Paving the way for new beginnings

Story by Jade McAtamney – Domestic Abuse & Refuge Manager

Over the years, I’ve witnessed the internal struggles of so many women who are trying so hard to understand the trauma they’ve been through.


They often ask questions like “why did I behave like that?”, “why do I go from abusive relationship to abusive relationship?”, “how did I miss the signs?” and the hardest one to hear, “was it my fault?”.

Sometimes, there are no logical answers to the questions, which can be crushing and hard to accept. At Llamau, we work hard to make sure women feel safe in their surroundings, giving them the time and space to explore their experiences and begin the journey of moving on from them.

Just like the women we support, we’re also on a journey at Llamau. Abuse has changed over the years, so we’ve changed too. Since 2018, we’ve identified a steady increase in the number of women seeking help with abusive behaviours like stalking and revenge porn. We’re also supporting more women from same sex relationships, different cultures and religions and women who’ve experienced abuse from family members.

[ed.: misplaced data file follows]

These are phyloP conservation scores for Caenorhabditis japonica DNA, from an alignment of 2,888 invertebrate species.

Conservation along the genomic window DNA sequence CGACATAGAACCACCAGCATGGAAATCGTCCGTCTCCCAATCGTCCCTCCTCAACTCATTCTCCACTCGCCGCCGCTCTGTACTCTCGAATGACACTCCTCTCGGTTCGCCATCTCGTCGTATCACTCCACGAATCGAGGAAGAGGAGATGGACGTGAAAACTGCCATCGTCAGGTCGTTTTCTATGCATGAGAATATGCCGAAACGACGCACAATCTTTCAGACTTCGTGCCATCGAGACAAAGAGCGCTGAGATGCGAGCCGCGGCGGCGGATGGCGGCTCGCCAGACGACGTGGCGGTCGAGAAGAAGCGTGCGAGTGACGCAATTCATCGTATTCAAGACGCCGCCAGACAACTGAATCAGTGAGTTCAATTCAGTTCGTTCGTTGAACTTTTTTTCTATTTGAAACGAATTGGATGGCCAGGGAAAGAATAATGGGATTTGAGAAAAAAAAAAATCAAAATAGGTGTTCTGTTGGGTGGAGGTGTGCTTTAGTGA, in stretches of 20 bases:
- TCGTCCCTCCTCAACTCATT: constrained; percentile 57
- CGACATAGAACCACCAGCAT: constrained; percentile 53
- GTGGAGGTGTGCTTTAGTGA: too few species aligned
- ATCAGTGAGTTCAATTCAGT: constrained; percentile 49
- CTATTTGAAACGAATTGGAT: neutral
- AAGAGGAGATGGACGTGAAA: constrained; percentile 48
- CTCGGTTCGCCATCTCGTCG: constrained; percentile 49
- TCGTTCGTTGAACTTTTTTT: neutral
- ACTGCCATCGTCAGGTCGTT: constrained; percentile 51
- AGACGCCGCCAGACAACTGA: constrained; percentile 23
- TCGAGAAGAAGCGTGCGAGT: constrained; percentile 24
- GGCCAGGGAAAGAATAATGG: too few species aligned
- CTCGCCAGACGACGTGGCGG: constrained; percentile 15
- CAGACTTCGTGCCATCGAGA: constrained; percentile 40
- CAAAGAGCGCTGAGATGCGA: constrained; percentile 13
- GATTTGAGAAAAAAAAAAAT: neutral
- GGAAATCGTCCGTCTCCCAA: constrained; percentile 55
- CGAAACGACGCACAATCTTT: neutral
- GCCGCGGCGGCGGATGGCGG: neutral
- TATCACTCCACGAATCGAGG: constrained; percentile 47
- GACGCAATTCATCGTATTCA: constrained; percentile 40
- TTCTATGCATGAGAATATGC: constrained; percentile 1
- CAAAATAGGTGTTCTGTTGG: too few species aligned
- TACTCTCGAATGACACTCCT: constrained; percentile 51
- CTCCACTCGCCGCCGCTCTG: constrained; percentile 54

Regardless of how different one woman is from another, they have more in common than they realise, such as low self-worth and a feeling that all they deserve is abuse, sometimes resulting in ongoing harmful behaviours that jeopardise their safety. The women we support at Llamau are often plagued with thoughts that what they’ve been through is their own fault. In some cases that’s because they are openly blamed for the abuse they’ve suffered and in others it’s because it’s all they’ve ever known. We recognise and address these feelings women talk to us about and aim to turn the tables on victim blaming through our ‘New Beginnings’ programme.

The programme focuses on helping women to understand the psychology behind abuse and why people (including themselves) behave the way they do. The programme highlights how perpetrators will perceive and use certain behaviours displayed by women to their advantage, but perhaps most importantly, the programme aims to help women answer their own questions and be confident in the knowledge that the abuse was not their fault.

This sort of group work is a crucial part of our support at Llamau. Not only does it help women to understand what has happened to them and help them to keep themselves safe in the future, it also gives them the chance to build connections with other women who have had similar experiences. It’s these connections which last long beyond our support and play such a huge role in ensuring they go on to live lives free from abuse.


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Last year we supported over 400 women through targeted Group Work with over
reporting that they better understood healthy relationships and felt safer as a result.

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